|ZFIN ID: ZDB-PUB-110317-35|
The integrin co-activator Kindlin-2 plays a critical role in angiogenesis in mice and zebrafish
Pluskota, E., Dowling, J.J., Gordon, N., Golden, J.A., Szpak, D., West, X.Z., Nestor, C., Ma, Y.Q., Bialkowska, K., Byzova, T., and Plow, E.F.
|Source:||Blood 117(18): 4978-4987 (Journal)|
|Registered Authors:||Dowling, Jim|
|PubMed:||21378273 Full text @ Blood|
Pluskota, E., Dowling, J.J., Gordon, N., Golden, J.A., Szpak, D., West, X.Z., Nestor, C., Ma, Y.Q., Bialkowska, K., Byzova, T., and Plow, E.F. (2011) The integrin co-activator Kindlin-2 plays a critical role in angiogenesis in mice and zebrafish. Blood. 117(18):4978-4987.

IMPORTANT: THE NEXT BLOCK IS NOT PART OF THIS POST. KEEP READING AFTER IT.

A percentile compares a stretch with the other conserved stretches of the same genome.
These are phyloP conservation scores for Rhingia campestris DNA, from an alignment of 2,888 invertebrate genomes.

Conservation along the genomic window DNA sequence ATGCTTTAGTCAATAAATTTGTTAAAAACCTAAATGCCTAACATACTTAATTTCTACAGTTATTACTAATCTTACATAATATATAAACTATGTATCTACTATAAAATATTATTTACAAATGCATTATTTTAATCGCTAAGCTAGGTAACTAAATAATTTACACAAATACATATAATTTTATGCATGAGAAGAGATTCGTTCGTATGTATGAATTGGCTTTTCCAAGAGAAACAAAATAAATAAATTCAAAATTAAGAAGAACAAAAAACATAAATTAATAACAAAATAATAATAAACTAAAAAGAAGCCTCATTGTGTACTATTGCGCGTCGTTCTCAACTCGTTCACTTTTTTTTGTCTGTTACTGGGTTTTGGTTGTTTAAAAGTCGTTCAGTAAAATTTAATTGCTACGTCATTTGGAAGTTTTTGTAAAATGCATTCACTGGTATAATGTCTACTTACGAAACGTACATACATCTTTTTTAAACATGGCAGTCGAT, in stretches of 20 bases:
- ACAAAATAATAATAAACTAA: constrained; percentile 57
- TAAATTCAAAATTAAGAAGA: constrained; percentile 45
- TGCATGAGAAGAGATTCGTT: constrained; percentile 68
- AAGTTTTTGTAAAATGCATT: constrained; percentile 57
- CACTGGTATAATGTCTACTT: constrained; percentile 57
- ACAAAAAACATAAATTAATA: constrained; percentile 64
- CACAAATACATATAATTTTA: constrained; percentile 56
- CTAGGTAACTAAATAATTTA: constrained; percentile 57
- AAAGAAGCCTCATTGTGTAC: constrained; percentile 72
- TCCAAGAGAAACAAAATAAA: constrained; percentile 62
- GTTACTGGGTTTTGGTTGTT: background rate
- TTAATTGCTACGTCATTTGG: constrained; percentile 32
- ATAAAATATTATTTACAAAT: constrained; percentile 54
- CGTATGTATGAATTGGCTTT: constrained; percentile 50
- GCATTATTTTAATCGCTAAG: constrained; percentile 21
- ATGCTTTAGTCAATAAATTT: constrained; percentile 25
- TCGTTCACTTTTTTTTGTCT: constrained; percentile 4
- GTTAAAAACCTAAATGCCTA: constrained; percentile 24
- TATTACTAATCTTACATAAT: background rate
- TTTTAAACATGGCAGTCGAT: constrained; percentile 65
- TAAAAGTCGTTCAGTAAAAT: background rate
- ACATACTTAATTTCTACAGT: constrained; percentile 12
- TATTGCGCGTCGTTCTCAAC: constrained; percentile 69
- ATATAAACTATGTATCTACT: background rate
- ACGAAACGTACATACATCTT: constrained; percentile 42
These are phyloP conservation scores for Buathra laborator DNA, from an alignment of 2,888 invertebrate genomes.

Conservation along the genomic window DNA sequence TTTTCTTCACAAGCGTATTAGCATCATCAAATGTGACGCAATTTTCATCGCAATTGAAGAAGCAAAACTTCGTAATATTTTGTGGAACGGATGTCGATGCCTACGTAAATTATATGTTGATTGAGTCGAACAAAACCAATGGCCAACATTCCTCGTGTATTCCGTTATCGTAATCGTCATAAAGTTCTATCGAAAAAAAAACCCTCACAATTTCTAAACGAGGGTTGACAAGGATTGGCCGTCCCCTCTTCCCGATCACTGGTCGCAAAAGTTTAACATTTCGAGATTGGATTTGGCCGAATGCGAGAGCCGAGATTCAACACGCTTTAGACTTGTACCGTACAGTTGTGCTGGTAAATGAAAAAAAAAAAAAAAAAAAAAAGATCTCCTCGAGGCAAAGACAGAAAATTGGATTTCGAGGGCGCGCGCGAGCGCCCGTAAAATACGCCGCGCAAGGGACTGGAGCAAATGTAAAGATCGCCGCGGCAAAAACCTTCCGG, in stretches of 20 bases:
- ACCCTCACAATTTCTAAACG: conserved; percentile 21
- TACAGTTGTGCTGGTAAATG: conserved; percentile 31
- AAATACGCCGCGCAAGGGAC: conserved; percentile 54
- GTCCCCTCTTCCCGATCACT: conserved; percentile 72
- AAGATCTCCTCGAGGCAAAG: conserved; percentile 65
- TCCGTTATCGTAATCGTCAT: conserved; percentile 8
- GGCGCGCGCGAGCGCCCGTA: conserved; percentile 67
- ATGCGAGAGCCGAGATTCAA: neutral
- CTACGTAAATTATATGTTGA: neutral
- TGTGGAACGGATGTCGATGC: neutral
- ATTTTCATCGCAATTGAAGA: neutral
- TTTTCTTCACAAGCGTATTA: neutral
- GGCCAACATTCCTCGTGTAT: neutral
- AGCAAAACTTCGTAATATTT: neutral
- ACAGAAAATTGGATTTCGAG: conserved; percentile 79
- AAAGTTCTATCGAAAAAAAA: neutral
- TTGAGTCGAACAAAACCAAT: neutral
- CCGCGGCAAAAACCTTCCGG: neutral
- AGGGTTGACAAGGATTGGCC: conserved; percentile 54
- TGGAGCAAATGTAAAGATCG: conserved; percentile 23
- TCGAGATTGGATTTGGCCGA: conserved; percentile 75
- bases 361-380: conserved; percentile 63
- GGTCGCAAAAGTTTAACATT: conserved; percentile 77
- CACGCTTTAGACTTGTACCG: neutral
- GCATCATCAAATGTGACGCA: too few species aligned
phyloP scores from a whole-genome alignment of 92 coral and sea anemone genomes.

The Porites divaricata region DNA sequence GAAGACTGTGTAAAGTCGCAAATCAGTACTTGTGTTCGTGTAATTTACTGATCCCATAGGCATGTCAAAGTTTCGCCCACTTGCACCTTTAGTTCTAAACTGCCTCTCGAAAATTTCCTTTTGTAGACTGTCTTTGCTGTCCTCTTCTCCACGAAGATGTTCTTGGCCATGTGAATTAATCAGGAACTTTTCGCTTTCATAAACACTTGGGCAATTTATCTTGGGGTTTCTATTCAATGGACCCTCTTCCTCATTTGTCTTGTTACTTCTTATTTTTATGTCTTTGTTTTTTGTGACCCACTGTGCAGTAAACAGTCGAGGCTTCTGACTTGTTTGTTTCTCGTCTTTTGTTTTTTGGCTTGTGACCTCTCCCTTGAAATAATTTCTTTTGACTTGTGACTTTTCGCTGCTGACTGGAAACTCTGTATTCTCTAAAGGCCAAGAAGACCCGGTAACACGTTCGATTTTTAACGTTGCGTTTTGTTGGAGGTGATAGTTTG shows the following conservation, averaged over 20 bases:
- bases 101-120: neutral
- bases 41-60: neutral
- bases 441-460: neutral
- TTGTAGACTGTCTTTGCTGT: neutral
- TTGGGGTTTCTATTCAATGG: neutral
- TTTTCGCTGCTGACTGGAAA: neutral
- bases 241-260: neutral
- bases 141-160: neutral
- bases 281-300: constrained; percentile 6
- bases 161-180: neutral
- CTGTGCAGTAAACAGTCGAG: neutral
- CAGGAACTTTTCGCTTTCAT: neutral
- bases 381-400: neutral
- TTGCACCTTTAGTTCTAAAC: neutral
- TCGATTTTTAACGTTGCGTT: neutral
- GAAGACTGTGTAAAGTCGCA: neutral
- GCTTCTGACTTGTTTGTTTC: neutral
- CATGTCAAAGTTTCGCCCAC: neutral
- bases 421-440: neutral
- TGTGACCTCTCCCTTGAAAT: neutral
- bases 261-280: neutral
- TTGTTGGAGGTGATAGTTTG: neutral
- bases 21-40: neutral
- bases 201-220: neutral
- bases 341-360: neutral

ABSTRACTKindlin-2, a widely distributed cytoskeletal protein, has been implicated in integrin activation, and its absence is embryonically lethal in mice and causes severe developmental defects in zebrafish. Knockdown of kindlin-2 levels in endothelial cells resulted in defective adhesive and migratory responses, suggesting that angiogenesis might be aberrant even with partial reduction of kindlin-2. This hypothesis has now been tested in the kindlin-2(+/-) mice. RM1 prostate tumors grown in kindlin-2(+/-) mice had fewer blood vessels, which were thinner and shorter and supported less tumor growth as compared to wild-type littermates. The vessels that did form in the kindlin-2(+/-) mice lacked smooth muscle cells and pericytes and had thinner basement membranes, indicative of immature vessels. VEGF-induced angiogenesis in matrigel implants was also abnormal in the kindlin-2(+/-) mice. Vessels in the kindlin-2(+/-) mice were leaky, and bone marrow transplantation from kindlin-2(+/-) to WT mice did not correct this defect. Endothelial cells derived from kindlin-2(+/-) mice had integrin expression levels similar to WT mice but reduced αVβ3-dependent signaling, migration, adhesion, spreading and tube formation. Developmental angiogenesis was markedly impaired by kindlin-2 morpholinos in zebrafish. Taken together, kindlin-2 plays an important role in pathological and developmental angiogenesis, which arises from defective activation of integrin αVβ3.